MILAN (Reuters) - Fiat Chrysler FCHA.MI resumed van production on Monday at its Atessa plant in central Italy, a week before the country plans to start lifting a national lockdown put in place to limit the spread of the coronavirus.
Italy has said it would allow factories and building sites to reopen from May 4 as it prepares a staged end to Europe’s longest coronavirus lockdown. However, some businesses deemed “strategic” and exporting companies were allowed to resume activity sooner to reduce the risk of being cut out of the production chain and losing business.
At the Atessa plant, all workers had their temperature tested at the entrance on Monday.
Atessa, which is operated by Sevel, a 50-50 joint venture between Fiat Chrysler (FCA) and France's PSA PEUP.PA, employs over 6,000 people with a pre-virus daily production of 1,200 units, making it Europe's largest van assembly plant.
FCA said production layouts and offices have been rearranged to allow for a greater distance between workers to comply with health and safety rules the automaker had agreed with unions. Most of the plant’s employees were back at work on Monday, it said.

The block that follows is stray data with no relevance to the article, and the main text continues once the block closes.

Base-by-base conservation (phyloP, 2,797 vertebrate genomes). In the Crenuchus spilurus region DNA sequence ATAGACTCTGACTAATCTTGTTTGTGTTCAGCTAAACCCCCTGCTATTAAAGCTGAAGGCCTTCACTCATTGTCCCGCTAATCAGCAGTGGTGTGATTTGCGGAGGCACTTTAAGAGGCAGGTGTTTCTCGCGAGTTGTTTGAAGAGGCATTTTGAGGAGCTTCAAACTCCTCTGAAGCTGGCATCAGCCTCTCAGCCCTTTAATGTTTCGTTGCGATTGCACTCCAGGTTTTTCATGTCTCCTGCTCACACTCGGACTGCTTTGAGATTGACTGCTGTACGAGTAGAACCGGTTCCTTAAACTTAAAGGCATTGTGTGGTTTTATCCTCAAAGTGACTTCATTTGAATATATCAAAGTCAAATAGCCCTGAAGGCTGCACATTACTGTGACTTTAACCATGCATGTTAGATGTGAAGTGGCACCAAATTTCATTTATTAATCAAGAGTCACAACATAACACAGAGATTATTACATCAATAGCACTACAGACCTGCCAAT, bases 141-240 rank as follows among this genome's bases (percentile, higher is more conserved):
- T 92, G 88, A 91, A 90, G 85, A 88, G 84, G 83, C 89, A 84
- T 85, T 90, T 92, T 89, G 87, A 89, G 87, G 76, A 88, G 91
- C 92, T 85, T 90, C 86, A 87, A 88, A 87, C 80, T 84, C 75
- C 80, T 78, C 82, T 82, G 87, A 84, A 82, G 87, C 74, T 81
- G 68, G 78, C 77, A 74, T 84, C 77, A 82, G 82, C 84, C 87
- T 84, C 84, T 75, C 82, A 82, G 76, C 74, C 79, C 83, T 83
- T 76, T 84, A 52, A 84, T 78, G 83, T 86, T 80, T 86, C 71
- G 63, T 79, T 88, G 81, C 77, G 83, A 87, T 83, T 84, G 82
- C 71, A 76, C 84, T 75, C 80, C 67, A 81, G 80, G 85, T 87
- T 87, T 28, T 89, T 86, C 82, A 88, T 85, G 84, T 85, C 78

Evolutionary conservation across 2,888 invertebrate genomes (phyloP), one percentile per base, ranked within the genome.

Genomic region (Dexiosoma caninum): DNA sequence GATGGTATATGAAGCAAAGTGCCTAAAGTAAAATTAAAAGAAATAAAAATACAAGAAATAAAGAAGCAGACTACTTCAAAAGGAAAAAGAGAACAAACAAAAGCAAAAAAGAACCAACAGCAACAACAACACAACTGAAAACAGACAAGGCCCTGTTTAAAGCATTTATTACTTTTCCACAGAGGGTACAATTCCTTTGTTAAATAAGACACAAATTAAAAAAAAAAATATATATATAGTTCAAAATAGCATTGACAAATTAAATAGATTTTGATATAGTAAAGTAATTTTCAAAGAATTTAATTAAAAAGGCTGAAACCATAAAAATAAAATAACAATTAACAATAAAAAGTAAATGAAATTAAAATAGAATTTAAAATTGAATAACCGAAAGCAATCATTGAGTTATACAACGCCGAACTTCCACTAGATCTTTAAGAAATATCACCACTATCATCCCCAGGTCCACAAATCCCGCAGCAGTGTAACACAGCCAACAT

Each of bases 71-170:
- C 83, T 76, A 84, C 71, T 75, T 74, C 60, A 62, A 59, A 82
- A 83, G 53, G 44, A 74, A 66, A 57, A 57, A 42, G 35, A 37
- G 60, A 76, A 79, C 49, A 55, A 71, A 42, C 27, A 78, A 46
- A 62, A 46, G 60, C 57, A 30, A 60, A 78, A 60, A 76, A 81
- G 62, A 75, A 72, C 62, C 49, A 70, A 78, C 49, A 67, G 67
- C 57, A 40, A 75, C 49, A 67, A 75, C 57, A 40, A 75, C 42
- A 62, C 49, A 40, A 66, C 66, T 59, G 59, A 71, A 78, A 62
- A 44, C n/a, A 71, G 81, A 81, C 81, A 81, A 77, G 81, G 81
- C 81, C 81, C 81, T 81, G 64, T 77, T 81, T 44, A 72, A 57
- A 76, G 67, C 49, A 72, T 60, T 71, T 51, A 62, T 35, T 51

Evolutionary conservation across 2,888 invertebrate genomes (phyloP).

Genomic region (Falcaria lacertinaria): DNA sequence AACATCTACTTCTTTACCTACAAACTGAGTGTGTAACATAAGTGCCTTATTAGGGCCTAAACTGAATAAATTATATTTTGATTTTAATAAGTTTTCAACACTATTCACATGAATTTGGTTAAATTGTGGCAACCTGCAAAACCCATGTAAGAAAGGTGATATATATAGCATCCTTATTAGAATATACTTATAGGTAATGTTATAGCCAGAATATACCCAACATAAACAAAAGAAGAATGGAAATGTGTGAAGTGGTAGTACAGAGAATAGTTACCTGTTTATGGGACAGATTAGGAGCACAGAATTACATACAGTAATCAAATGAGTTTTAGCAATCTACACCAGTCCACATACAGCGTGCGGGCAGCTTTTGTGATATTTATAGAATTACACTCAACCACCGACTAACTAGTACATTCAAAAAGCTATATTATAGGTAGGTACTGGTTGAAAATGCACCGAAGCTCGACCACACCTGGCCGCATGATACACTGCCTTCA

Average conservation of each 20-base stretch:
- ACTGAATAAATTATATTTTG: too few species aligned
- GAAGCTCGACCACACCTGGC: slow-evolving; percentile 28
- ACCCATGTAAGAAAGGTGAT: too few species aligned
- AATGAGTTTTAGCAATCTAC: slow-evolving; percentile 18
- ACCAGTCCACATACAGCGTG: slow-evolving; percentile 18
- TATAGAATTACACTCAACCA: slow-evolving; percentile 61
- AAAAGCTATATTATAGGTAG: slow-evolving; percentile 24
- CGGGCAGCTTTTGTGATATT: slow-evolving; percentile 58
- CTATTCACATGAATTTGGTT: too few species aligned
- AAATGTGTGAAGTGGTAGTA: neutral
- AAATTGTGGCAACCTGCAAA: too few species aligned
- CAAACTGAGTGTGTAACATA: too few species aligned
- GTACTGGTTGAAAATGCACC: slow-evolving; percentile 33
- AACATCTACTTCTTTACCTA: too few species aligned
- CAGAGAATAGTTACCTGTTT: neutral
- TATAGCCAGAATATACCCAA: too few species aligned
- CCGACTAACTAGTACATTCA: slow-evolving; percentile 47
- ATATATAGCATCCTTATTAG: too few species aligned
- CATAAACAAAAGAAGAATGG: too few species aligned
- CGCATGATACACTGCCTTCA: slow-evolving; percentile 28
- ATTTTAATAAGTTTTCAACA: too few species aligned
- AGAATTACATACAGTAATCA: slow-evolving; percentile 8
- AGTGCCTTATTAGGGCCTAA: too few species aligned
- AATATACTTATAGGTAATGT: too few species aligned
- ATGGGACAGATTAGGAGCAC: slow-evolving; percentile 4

Among other measures, FCA has provided workers with personal safety kits, which included face masks, gloves and protective glasses, it said.
“We have been working daily with the Italian government and local authorities to prepare for a return to production in Italy, while ensuring there is no compromise to the safety of anyone working at any of our production facilities or offices,” said FCA’s chief operating officer for the EMEA region, Pietro Gorlier.
Some other European carmakers also restarted factories on Monday.
FCA halted its Italian operations in mid-March in response to Rome’s lockdown rules, but also to falling demand.
Small sections of four other FCA plants in Italy restarted operations on Monday to supply parts to Atessa, the company added.
FCA informed unions last week of its plans to restart in Atessa and other Italian sites.
The carmaker also on Monday resumed preparatory works at its Melfi plant in southern Italy for the final development of Jeep’s new hybrid car, with an average of 750 workers a day expected this week, and at Turin’s Mirafiori plant for its new electric 500 small car, with around 250 workers a day expected.
UNRAE, which represents foreign automakers in Italy, said on Monday it expected car registrations to plunge by up to 98% this month.
Reporting by Giulio Piovaccari; Editing by Susan Fenton
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